Linked Through Story: Natural Science, Nature Writing, and Traditional Ecological Knowledge

John TallmadgeDownload PDF | Volume 5, 2011

Traditional ecological knowledge (TEK) has become topical in discussions of natural history as a key component of environmental research, education, and practice. Likewise, contemporary nature writing has drawn on it to illuminate and critique Western values, practices, and beliefs. This paper explores the function of narrative in the mythological and classification systems of tribal peoples as well as in Western science, arguing that story may provide a useful way of understanding and linking traditional ecological knowledge with scientific and literary natural history. The argument draws on Claude Lévi-Strauss’s analysis of the differences between scientific and mythological thinking, Martin Buber’s doctrine of relationships, and Barry Lopez’s ideas about the interaction between landscape and narrative. [full article]

Why Practice Natural History?

Mount Auburn Cemetery

Clare Walker LeslieDownload PDF | Volume 5, 2011

Today, I have come to Mount Auburn to see what is here – no lions, no tigers. Just minutes away from the daily business of my usual life, I enter a world so different from where I have just been – into the calming presence of chickadees, robins, a catbird, bumblebee, turtle, fall asters, and drone of cicadas. Nothing special – everything special …
[full article]

Why Practice Natural History?

Seeing the Natural History Way

Laura SewallDownload PDF | Volume 5, 2011

Perception is one of the greatest of all natural gifts. It provides continuous flows of energy and information—enhancing facets of the environment, directing our movements, and providing pleasure to most mammals. It is as diverse as are species and individuals, and in humans it is ideally made up of beautiful forms and saturated colors, sweet and erotic scents, the easy cadence of crickets, and clear survival signals. … I am now suggesting that such shifts in perceptual capacity—or rather, the recovery of our finely evolved sensory abilities—feed forward into shifts in consciousness. With an eye tuned to pattern, movement, beauty, and the secret lives of birds and bees, the world brightens and beckons, and what one values becomes a matter of where one stands, literally, and of the wilder and complex relations there. The fact of interdependence—between pollinators, flowers, and food; between birds, fish, coastal waters, and coastal communities—is witnessed directly and becomes deeply known. No longer abstract, our mutual dependence may then inform our behavior, and upholding the common good becomes enlightened self-interest. [full article]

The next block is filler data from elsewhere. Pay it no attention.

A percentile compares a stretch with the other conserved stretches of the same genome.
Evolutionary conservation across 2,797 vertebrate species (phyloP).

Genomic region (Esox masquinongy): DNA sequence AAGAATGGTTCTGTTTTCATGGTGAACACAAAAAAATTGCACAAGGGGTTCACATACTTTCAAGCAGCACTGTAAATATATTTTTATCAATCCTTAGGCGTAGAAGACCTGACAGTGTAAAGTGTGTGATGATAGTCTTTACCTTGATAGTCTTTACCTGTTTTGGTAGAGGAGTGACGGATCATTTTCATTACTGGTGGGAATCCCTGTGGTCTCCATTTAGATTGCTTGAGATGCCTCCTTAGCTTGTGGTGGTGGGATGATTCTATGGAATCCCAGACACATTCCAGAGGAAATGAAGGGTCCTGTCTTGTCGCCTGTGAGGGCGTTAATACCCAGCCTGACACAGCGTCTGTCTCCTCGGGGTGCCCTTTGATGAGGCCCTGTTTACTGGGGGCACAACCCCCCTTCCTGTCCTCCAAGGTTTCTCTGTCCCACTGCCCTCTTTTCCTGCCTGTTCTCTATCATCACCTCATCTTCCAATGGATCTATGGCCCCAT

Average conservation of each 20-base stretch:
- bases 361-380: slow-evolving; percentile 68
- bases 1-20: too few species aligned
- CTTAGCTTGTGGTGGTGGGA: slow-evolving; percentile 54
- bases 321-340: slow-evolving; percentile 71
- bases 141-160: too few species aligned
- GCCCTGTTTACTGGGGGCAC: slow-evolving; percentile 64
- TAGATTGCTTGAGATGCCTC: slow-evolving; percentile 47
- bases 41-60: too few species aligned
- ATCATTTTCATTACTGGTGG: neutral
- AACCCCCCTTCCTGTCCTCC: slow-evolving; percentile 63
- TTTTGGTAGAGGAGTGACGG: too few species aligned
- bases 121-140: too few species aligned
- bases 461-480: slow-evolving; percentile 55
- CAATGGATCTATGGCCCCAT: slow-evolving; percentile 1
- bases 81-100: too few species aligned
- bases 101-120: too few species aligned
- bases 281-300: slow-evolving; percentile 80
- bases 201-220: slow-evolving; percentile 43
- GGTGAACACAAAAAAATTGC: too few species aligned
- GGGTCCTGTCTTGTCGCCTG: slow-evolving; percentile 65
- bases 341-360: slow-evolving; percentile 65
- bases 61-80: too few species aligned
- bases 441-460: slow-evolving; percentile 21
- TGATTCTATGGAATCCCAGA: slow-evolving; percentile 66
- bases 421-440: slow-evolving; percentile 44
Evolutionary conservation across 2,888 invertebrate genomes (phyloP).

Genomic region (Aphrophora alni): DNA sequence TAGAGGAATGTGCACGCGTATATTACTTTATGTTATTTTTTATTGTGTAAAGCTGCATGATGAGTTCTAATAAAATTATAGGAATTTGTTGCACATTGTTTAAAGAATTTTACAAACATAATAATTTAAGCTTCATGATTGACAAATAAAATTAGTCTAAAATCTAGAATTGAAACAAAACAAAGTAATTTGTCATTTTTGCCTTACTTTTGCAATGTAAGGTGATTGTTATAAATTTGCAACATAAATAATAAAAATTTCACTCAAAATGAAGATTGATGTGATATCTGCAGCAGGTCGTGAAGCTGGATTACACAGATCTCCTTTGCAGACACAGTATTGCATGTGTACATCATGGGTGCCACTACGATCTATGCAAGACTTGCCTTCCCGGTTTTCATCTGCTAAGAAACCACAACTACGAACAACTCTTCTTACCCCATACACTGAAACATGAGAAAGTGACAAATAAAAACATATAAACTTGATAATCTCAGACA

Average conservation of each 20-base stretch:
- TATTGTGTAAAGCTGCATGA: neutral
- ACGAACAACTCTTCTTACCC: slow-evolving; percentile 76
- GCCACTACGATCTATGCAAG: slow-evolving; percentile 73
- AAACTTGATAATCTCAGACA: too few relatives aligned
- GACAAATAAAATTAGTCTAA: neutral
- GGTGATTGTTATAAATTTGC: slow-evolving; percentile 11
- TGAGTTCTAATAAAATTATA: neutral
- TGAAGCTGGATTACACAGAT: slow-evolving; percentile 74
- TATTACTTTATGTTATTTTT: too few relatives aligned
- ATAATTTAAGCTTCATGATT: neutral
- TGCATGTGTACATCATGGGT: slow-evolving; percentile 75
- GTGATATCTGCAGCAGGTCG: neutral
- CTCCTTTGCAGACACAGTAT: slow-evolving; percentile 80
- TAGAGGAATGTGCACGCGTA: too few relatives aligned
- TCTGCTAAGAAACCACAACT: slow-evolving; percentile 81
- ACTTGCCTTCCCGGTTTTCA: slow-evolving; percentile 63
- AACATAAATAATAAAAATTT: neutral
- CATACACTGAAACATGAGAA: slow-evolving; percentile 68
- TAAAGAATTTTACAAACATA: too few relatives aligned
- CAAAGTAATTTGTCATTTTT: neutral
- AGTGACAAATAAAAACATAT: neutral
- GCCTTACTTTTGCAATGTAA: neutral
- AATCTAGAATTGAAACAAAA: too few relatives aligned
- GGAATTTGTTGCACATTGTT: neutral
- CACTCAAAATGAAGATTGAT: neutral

Listening to Children: Perceptions of Nature

Donald J. Burgess and Jolie Mayer-SmithDownload PDF | Volume 5, 2011

This exploratory study investigates children’s perceptions and experiences of nature during a residential outdoor environmental education program and contributes to an understanding of how nature experiences arouse biophilia, a love of life and all living things. Using interviews, naturalistic observation, and artifact collection, we studied children’s responses to nature during and following their participation in a residential environmental education program known as Mountain School. We explored how an examination of biophilic sensibilities can help researchers and educators focus on the vital intersection between the individual, environment, and action. Our study suggests that children’s perceptions of nature are varied and dependent on prior experiences. Our study indicates that after spending time in the wilderness program at Mountain School, children’s perceptions of nature changed. Children formed connections with the fauna and flora of the North Cascades. Our use of biophilia as a framework for inquiry demands that we consider what it means to include the larger biotic community in our discussion of educational reform. This research contributes to an evolving understanding of the relationship between people and the natural world. [full article]

101 Natural History Books That You Should Read Before You Die

5. Frederick von Hohenstaufen’s The Art of Falconry

John G.T. AndersonDownload PDF | Volume 5, 2011

Frederick von Hohenstaufen was born into troubled times. By one account, his mother gave birth to him in the public market place in order to convince the skeptical nobility of the legitimacy of the imperial heir. While this tale is most unlikely, Frederick had to put up with continuous challenges to his authority throughout a tumultuous career. Orphaned as an infant, the future Holy Roman Emperor was raised by the Pope, who was convinced that in Frederick he would have the perfect surrogate to go on Crusade and restore the Kingdom of Jerusalem. [full article]

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